Shame – Two Perspectives

General similarities between two articles by Jon Bloom and Joseph (Joe) Beckham

In Breaking the Power of Shame (15 Jul 2016), it seems that Bloom does not refer to the elimination of shame but rather its management. Shame (according to him) is usually the interaction of human failings and defensive pride. We therefore exert control through hiding (resulting in some form of false front). The antidote is to seek refuge and resolution through Jesus Christ.

Beckham in The Three-Headed Monster: Shame, Fear & Control (12 Jun 2014), points similarly to shame; as well as Adam and Eve being expelled from the Garden of Eden.


In contrast however, shame is a sense of being “hopelessly flawed” (this is in line with Restoring the Foundations’ perspective – information is found in Beckham’s article).  The application of the concept(s) seem to take different paths. But I shall restrict my focus to the term ‘stronghold’ found in Verse 4.

There is reference to 2 Corinthians 10:4-5 (New Testament, English Standard Version below); absent from Bloom’s piece.

For the weapons of our warfare are not of the flesh but have divine power to destroy strongholds. We destroy arguments and every lofty opinion raised against the knowledge of God, and take every thought captive to obey Christ,

Beckham’s citation:

For the weapons of our warfare are not physical [weapons of flesh and blood], but they are mighty before God for the overthrow and destruction of stronghold [Inasmuch as we] refute arguments and theories and reasonings and every proud and lofty thing that sets itself up against the [true] knowledge of God; and we lead every thought and purpose away captive into the obedience of Christ (the Messiah, the Anointed One).”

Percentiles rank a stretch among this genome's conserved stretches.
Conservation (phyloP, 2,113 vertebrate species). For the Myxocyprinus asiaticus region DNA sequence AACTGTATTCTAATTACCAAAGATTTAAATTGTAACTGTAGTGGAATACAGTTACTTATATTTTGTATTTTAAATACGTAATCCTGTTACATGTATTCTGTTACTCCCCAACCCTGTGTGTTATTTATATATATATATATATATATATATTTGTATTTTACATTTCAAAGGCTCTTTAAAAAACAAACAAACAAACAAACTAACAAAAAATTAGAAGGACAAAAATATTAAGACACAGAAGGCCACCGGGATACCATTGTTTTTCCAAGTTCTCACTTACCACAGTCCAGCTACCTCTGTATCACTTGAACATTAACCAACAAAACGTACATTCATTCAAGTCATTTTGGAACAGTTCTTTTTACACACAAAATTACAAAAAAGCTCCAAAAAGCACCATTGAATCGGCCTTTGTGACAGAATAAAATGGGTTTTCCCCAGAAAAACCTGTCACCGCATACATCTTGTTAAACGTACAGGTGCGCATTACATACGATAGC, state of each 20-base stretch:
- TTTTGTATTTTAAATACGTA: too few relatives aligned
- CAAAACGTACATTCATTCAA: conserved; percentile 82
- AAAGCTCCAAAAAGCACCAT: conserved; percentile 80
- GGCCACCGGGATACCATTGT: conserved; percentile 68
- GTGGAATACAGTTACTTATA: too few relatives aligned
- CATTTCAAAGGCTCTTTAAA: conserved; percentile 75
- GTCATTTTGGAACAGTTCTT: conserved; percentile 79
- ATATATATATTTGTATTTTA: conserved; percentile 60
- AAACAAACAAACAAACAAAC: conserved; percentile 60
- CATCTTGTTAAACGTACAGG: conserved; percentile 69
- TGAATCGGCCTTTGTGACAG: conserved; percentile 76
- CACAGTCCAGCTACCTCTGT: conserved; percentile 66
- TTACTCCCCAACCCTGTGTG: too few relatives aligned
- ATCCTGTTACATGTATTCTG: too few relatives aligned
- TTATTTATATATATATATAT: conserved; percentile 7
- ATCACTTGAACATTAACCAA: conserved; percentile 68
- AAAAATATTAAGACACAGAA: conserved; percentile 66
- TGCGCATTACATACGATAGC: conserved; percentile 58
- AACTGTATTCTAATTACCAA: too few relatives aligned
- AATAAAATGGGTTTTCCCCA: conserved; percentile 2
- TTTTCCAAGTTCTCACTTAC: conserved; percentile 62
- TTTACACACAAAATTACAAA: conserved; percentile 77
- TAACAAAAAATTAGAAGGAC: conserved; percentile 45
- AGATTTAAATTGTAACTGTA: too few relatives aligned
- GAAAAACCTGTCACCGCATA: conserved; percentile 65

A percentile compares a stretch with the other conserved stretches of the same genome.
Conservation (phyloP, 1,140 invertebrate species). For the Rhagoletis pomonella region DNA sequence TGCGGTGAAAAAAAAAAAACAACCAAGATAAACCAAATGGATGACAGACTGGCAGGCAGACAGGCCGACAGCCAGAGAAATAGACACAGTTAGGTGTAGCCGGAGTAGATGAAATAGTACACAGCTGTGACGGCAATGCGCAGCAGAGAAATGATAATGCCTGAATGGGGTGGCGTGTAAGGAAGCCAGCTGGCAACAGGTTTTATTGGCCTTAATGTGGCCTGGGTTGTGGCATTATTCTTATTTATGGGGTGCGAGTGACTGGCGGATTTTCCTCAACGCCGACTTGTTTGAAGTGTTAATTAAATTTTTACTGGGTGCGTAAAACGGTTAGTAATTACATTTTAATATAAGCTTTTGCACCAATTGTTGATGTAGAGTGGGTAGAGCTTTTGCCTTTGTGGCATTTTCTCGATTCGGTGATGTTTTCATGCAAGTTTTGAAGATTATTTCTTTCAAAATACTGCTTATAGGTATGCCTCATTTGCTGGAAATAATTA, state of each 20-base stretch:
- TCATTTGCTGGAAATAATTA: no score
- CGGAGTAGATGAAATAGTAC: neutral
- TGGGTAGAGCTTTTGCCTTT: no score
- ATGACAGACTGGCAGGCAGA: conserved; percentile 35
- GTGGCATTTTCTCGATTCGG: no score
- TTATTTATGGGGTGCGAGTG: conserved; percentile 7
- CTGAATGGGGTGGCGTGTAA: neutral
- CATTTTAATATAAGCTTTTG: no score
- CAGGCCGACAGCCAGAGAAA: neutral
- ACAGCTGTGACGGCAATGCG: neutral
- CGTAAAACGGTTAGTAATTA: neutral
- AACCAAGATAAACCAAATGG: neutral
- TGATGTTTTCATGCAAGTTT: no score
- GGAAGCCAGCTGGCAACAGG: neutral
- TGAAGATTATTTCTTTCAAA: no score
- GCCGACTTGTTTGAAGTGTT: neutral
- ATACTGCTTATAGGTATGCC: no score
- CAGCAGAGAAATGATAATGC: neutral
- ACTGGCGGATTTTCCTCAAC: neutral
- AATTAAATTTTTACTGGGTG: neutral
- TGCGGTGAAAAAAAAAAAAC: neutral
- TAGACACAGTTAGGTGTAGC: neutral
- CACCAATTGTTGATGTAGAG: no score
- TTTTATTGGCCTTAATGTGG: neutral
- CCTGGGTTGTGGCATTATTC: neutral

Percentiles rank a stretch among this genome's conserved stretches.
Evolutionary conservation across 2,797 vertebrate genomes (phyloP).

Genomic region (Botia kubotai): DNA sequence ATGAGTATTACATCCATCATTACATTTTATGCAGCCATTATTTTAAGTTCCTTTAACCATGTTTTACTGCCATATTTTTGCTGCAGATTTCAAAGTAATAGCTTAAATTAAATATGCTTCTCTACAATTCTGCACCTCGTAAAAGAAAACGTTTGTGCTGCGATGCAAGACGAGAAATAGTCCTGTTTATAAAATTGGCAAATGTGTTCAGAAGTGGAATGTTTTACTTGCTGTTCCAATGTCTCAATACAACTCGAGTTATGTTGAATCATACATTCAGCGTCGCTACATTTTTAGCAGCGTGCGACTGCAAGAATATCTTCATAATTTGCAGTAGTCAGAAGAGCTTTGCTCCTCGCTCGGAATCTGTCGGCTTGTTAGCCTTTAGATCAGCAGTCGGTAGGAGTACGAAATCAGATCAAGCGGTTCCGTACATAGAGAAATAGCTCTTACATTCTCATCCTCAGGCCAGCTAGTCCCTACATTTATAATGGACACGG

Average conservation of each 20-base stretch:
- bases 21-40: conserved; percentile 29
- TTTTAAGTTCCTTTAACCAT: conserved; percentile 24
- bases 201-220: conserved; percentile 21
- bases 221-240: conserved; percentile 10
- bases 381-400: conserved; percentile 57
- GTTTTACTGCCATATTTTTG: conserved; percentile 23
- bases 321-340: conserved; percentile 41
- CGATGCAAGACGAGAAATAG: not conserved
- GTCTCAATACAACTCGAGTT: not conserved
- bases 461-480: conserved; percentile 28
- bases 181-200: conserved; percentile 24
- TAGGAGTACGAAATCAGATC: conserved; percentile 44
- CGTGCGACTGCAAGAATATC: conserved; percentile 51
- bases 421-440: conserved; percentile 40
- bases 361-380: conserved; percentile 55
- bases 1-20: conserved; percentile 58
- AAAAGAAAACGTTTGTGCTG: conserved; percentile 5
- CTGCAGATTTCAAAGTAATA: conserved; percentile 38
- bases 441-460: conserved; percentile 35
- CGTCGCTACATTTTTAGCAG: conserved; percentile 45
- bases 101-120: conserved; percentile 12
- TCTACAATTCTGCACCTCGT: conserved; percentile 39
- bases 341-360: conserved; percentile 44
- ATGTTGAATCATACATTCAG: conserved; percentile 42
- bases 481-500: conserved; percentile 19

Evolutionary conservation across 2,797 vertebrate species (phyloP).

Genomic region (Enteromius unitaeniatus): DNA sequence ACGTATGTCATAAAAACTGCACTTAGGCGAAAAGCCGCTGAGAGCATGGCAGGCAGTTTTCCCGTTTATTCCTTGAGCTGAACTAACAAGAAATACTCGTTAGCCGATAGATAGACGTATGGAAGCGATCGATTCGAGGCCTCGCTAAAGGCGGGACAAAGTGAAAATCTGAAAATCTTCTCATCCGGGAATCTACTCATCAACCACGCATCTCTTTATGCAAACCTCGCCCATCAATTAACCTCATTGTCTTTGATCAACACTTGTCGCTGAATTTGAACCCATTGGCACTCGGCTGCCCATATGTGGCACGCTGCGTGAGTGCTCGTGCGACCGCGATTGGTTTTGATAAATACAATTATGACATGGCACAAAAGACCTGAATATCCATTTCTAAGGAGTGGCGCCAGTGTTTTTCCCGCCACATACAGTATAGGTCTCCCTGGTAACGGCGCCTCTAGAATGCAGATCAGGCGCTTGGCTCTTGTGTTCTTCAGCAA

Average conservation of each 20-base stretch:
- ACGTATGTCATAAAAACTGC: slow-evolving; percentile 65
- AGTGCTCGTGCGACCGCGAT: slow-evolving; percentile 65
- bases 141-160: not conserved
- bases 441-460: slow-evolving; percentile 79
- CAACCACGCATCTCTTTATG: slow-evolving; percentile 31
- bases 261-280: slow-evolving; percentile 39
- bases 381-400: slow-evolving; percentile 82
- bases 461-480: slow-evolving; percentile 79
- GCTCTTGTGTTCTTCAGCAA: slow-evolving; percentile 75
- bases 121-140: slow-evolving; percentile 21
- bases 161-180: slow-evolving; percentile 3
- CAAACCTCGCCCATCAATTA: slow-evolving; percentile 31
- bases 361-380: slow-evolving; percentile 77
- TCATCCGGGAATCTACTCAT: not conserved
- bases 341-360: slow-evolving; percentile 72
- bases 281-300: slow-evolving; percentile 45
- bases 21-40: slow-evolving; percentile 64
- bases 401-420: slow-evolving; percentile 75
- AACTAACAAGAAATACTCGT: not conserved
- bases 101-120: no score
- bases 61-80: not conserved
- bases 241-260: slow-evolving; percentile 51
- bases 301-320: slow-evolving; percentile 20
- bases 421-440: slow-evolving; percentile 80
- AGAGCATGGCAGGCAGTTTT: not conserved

Based on Biblehub’s commentary section, it seems Beckham’s interpretation of the term is inaccurate in the sense that it is too wide; being conflated with fear and control. [The biblical Greek for the word is unique in the New Testament. See Vincent’s Word Studies and Pulpit Commentary on the same webpage.]

Jamieson-Fausset-Brown Bible: “all that opposes itself to Christ; the learning, and eloquence, and philosophical subtleties on which the Corinthians prided themselves.

Ellicott’s Commentary for English Readers: “possibly … the great system of idolatry and impurity enthroned at Corinth and throughout the Empire, possibly of those of pride and obstinate rebellion in the hearts of his individual opponents. The context favours the latter interpretation.

Barnes’ Notes: “strongholds (ὀχύρωμα ochurōma) means properly a fastness, fortress, or strong fortification. It … denote the various obstacles resembling a fortress … designed and adapted to oppose the truth and the triumph of the Christian’s cause. All those obstacles are strongly fortified. The sins of his heart are fortified by long indulgence and by the hold which they have on his soul. The wickedness of the world which he opposes is strongly fortified by the fact that it has seized on strong human passions; that one point strengthens another; that great numbers are united. The idolatry of the world was strongly fortified by prejudice, and long establishment, and the protection of laws, and the power of the priesthood; and the opinions of the world are entrenched behind false philosophy and the power of subtle argumentation.

To conclude (at this juncture), the strongholds appear to be built on “arguments and every lofty opinion” (Verse 5) of reasoning and arrogance/self-importance/condescension which is probably supported by Satan/Devil (to a degree).